As a matter of fact, I would have accepted the unconditional offer on the place we just sold in Victoria even if it had been 5 thousand less than the one with the inspection clause (luckily it was for basically the same price).
Sr. Member
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Aug 15, 2013
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Guelph
The issue here is not conditional offer. The inspection condition was waived, making this a firm deal.. basically just like a firm offer. I suspect he would have backed out even if he had put a firm offer. I mean he is backing out on a firm offer right now.

Also, how does having a prior, now waived off clause has any legality. If the buyer can get away with it, whats the point of waiving off a clause?
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Dec 27, 2009
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dundeal wrote:
Sep 14th, 2017 2:01 pm
The issue here is not conditional offer. The inspection condition was waived, making this a firm deal.. basically just like a firm offer. I suspect he would have backed out even if he had put a firm offer. I mean he is backing out on a firm offer right now.

Also, how does having a prior, now waived off clause has any legality. If the buyer can get away with it, whats the point of waiving off a clause?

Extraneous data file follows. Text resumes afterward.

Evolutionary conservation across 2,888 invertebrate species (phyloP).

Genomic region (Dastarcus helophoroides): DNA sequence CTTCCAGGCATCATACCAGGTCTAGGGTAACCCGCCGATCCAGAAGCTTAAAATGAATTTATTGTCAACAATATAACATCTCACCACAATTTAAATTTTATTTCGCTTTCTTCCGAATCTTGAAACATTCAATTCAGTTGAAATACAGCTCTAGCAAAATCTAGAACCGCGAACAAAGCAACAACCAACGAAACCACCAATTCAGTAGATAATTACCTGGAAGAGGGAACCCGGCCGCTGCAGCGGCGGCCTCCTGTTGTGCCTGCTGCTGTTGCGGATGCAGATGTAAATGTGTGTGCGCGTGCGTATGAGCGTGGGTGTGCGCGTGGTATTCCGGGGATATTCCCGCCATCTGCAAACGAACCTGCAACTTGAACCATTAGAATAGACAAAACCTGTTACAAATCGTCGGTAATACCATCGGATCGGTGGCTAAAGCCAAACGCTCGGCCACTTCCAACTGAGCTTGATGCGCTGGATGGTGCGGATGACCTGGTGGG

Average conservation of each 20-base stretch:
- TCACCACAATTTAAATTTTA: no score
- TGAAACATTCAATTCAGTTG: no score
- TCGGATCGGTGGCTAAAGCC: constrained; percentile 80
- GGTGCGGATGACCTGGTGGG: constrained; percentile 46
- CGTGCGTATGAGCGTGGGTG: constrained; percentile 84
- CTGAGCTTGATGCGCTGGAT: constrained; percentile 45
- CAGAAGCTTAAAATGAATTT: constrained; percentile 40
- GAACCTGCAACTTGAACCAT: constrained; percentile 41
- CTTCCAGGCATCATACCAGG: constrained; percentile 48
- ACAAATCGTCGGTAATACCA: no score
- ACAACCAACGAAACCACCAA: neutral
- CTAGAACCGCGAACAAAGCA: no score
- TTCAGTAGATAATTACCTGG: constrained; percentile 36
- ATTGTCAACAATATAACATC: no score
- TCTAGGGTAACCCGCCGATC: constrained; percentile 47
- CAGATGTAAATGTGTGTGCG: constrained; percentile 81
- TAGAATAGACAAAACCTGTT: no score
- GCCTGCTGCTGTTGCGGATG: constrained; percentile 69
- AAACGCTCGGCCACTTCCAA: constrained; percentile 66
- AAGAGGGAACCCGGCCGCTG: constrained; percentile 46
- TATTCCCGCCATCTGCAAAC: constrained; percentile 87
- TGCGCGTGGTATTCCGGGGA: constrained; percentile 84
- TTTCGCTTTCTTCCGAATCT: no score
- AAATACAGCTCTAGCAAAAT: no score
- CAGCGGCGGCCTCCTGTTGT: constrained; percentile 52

I think allowing the inspections (they allowed more than one I think) really opened the door for him to find an excuse to back out. My opinion is that this would not likely have happened if they'd taken the unconditional offer.
Newbie
Oct 9, 2014
39 posts
15 upvotes
Vancouver, BC
I totally agree with dundeal. The seller had a firm, condition-free deal that the buyer is now trying to wriggle out of. Whether the seller accepted the initial condition-free offer or not is immaterial to what is going on now, since they ended up with a condition-free deal when the buyer removed the conditions.

I hate to see people win through bullying and I sincerely hope that if the buyer does not close that you sue him into the stone age and win. As I read this the only grounds for not completing the deal would be that something substantial changed about the house since the deal was agreed (ie the mold) and it sure seems that you have
ample grounds to show that this is not the case and if it is that you would address it fully.